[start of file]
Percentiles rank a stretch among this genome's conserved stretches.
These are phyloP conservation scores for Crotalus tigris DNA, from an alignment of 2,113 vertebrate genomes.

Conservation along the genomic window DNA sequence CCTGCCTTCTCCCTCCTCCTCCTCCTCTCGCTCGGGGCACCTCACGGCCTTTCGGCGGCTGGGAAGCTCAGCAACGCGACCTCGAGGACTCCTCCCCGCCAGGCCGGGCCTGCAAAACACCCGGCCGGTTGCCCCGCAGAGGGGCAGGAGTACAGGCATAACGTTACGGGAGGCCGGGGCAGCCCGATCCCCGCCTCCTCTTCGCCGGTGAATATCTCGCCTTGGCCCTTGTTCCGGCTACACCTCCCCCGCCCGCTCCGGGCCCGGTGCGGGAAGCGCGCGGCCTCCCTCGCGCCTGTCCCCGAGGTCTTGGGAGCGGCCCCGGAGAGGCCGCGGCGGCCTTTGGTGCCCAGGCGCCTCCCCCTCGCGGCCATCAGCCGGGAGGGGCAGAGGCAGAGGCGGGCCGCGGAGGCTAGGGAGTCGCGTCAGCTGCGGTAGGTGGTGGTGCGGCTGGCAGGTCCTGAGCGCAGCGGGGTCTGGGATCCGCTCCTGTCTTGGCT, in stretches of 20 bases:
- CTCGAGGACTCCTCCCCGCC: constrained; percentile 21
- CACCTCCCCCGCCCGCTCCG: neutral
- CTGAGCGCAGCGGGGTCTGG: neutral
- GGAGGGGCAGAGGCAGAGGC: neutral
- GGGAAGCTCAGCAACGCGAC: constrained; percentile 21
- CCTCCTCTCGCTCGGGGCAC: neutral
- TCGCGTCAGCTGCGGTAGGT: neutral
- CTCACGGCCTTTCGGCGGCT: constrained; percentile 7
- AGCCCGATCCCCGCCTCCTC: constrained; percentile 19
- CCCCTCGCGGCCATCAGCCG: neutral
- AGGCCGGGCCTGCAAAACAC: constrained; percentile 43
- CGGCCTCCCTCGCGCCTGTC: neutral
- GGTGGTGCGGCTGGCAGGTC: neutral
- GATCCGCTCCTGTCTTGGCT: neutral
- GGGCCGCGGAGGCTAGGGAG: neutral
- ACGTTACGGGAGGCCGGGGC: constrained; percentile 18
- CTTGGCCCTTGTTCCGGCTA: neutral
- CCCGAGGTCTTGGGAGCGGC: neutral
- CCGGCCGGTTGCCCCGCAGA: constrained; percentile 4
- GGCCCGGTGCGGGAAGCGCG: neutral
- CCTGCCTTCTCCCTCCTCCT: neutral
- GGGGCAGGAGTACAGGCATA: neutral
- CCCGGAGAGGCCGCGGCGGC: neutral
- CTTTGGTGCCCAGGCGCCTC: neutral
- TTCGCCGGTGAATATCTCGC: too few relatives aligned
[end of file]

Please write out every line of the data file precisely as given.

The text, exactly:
Percentiles rank a stretch among this genome's conserved stretches.
These are phyloP conservation scores for Crotalus tigris DNA, from an alignment of 2,113 vertebrate genomes.

Conservation along the genomic window DNA sequence CCTGCCTTCTCCCTCCTCCTCCTCCTCTCGCTCGGGGCACCTCACGGCCTTTCGGCGGCTGGGAAGCTCAGCAACGCGACCTCGAGGACTCCTCCCCGCCAGGCCGGGCCTGCAAAACACCCGGCCGGTTGCCCCGCAGAGGGGCAGGAGTACAGGCATAACGTTACGGGAGGCCGGGGCAGCCCGATCCCCGCCTCCTCTTCGCCGGTGAATATCTCGCCTTGGCCCTTGTTCCGGCTACACCTCCCCCGCCCGCTCCGGGCCCGGTGCGGGAAGCGCGCGGCCTCCCTCGCGCCTGTCCCCGAGGTCTTGGGAGCGGCCCCGGAGAGGCCGCGGCGGCCTTTGGTGCCCAGGCGCCTCCCCCTCGCGGCCATCAGCCGGGAGGGGCAGAGGCAGAGGCGGGCCGCGGAGGCTAGGGAGTCGCGTCAGCTGCGGTAGGTGGTGGTGCGGCTGGCAGGTCCTGAGCGCAGCGGGGTCTGGGATCCGCTCCTGTCTTGGCT, in stretches of 20 bases:
- CTCGAGGACTCCTCCCCGCC: constrained; percentile 21
- CACCTCCCCCGCCCGCTCCG: neutral
- CTGAGCGCAGCGGGGTCTGG: neutral
- GGAGGGGCAGAGGCAGAGGC: neutral
- GGGAAGCTCAGCAACGCGAC: constrained; percentile 21
- CCTCCTCTCGCTCGGGGCAC: neutral
- TCGCGTCAGCTGCGGTAGGT: neutral
- CTCACGGCCTTTCGGCGGCT: constrained; percentile 7
- AGCCCGATCCCCGCCTCCTC: constrained; percentile 19
- CCCCTCGCGGCCATCAGCCG: neutral
- AGGCCGGGCCTGCAAAACAC: constrained; percentile 43
- CGGCCTCCCTCGCGCCTGTC: neutral
- GGTGGTGCGGCTGGCAGGTC: neutral
- GATCCGCTCCTGTCTTGGCT: neutral
- GGGCCGCGGAGGCTAGGGAG: neutral
- ACGTTACGGGAGGCCGGGGC: constrained; percentile 18
- CTTGGCCCTTGTTCCGGCTA: neutral
- CCCGAGGTCTTGGGAGCGGC: neutral
- CCGGCCGGTTGCCCCGCAGA: constrained; percentile 4
- GGCCCGGTGCGGGAAGCGCG: neutral
- CCTGCCTTCTCCCTCCTCCT: neutral
- GGGGCAGGAGTACAGGCATA: neutral
- CCCGGAGAGGCCGCGGCGGC: neutral
- CTTTGGTGCCCAGGCGCCTC: neutral
- TTCGCCGGTGAATATCTCGC: too few relatives aligned